Three Imaginary Girls

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Director Joe Wright took at least a medium-sized risk tackling the latest big screen version of Jane Austen's Pride and Prejudice. Not only is it considered pretty niche — catering principally to the Female of the species — its niche is also a quietly rabid variety of fan. Many people, including me, consider the 1995 version starring (swoon) Jennifer Ehle and (double swoon) Colin Firth to be the first and last word in Pride and Prejudice interpretations. We're protective of our book and of our beautiful existing filmed version. Pride and Prejudice in 127 minutes? Madness!

But no, no madness. It's flawed, but it's fine. It is, of course, noticeably abridged, and screenwriter Deborah Moggach took unnecessary liberties with the text (why mess with a perfect source?), but she tried admirably to stay faithful to the lovely, funny spirit of the book, and in the end it succeeds well enough.

The story's pretty simple. Will our heroine Elizabeth Bennett, second eldest daughter in a family of five girls, find true love so she needn't marry for security? Will the haughty Mr. Darcy ever repent of his judgmental ways? And, hmm, is there a connection between these two questions? A surprising number of twists are required to get us to the inevitable resolution, including two Wrong Guys, a second love story involving Elizabeth's eldest sister, and the wacky hijinks, 19th-century-style, of Elizabeth's flighty youngest sister, not to mention Mr. Darcy's slow evolution. This film manages to squeeze all of that into a terribly conservative two hours without feeling forced or rushed. On the contrary, it even occasionally drags (note to Donald Sutherland: pick up the pace!).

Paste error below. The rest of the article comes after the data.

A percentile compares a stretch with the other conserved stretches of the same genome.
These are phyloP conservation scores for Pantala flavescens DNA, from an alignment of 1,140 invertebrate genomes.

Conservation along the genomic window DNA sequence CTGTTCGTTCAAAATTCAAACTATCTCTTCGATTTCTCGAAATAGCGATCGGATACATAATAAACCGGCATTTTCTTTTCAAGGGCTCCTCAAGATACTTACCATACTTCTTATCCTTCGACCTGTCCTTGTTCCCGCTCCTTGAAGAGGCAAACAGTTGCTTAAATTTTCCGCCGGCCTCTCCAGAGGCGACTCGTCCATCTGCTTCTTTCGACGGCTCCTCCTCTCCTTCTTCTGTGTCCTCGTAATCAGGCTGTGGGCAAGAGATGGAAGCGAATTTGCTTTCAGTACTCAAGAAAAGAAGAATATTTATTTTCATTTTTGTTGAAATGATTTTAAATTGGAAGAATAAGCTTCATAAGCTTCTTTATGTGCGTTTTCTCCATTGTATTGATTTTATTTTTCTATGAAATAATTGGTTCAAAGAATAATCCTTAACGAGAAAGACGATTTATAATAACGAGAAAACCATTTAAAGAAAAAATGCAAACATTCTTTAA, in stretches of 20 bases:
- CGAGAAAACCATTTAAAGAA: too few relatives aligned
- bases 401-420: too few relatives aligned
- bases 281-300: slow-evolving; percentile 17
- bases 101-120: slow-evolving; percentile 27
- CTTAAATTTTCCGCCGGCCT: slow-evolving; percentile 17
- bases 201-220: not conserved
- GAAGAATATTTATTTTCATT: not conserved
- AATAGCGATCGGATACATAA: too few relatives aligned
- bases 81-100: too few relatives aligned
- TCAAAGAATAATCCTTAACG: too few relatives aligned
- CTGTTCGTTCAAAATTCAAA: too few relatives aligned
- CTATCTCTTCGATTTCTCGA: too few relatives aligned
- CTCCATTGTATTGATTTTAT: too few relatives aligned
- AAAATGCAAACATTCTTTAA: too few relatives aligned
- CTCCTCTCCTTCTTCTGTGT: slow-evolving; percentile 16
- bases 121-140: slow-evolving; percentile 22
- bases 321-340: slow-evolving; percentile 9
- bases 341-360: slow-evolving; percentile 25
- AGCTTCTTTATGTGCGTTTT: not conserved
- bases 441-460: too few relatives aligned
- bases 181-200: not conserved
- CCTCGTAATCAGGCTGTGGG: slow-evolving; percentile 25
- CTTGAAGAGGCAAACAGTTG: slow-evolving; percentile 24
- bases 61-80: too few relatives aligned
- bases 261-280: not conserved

Elizabeth Bennett is played by Keira Knightley, formerly an erstwhile damsel in pirate distress and punk bounty hunter. This is really her movie. Whenever she's on screen it feels as if Wright set her loose and got out of her way. It's fun to see Lizzie played by someone roughly the correct age, and Knightley plays her with a lot of wit and spunk. The camera loves her and she loves the camera. Most of the rest of the cast is also terrific, especially Brenda Blethyn, as the excitable, self-absorbed Mrs. Bennett, and Tom Hollander as the hapless, hopelessly oblivious Mr. Collins, whom he plays with a wonderfully subtle note of pathos. And Dame Judi Dench… man, it's like impossible not to be hyperbolic about her. She is so good.

Happily, Wright has a great feel for Austen's often underestimated wit. He includes funny little touches that let the characters' personalities shine just a bit more than you'd expect in a film that has so much territory to cover in so little time. In one scene, after having had an unexpectedly lovely day, Elizabeth receives a letter which relays devastating news. She comes to break the news to her aunt and uncle, with whom she's traveling, but she realizes too late that she's too overcome with emotion to be decorous, so she laps the room and walks right back out. She then returns a split second later, a model of propriety. It's a throwaway gag that Knightley sells beautifully. In another, during a line dance, Elizabeth is involved in three separate conversations simultaneously that each get about a half a phrase per turn through the dance.

But the movie is, as I said, flawed. First, I know the filmmakers felt they needed a hook to get all us crazy modern girls into the theater, but I think they made the whole thing too, well, modern. Elizabeth was famously ahead of her time, it's true, but I think it'd be a stretch to call her character, say, sassy, which is how the film occasionally casts her. Sometimes even I thought she needed to keep her mouth shut. And bangs? I'm no historian, but I don't believe bangs were exactly de rigeur in 1814. But most egregious is The Case of the Missing Darcy. Matthew MacFayden, who plays Darcy, is smoldering in his scenes with Knightley, I'll grant. And he looks smokin' crossing a misty field at sunrise. But in just about every other situation, he's a big ol' drip. If you've never read or seen Pride and Prejudice before I don't see how you could generate any interest in this taciturn and slightly dorky Darcy fellow. In the book, we see right away that for all his unpleasantness and snobbery, he's also alluringly discerning, and scrupulously, ravishingly honest, especially given the repressed environment. His suitability as a mate for our marvelous Elizabeth emerges slowly, to be sure, but there's an initial spark of something exceptional. Not here. If Wright had tried on purpose to perpetuate the stereotype that men are irrelevant in costume pictures he could hardly have done better.

However. It's still a glorious story, and my friend and I both swooned at the end, so it can't have failed too miserably, now can it.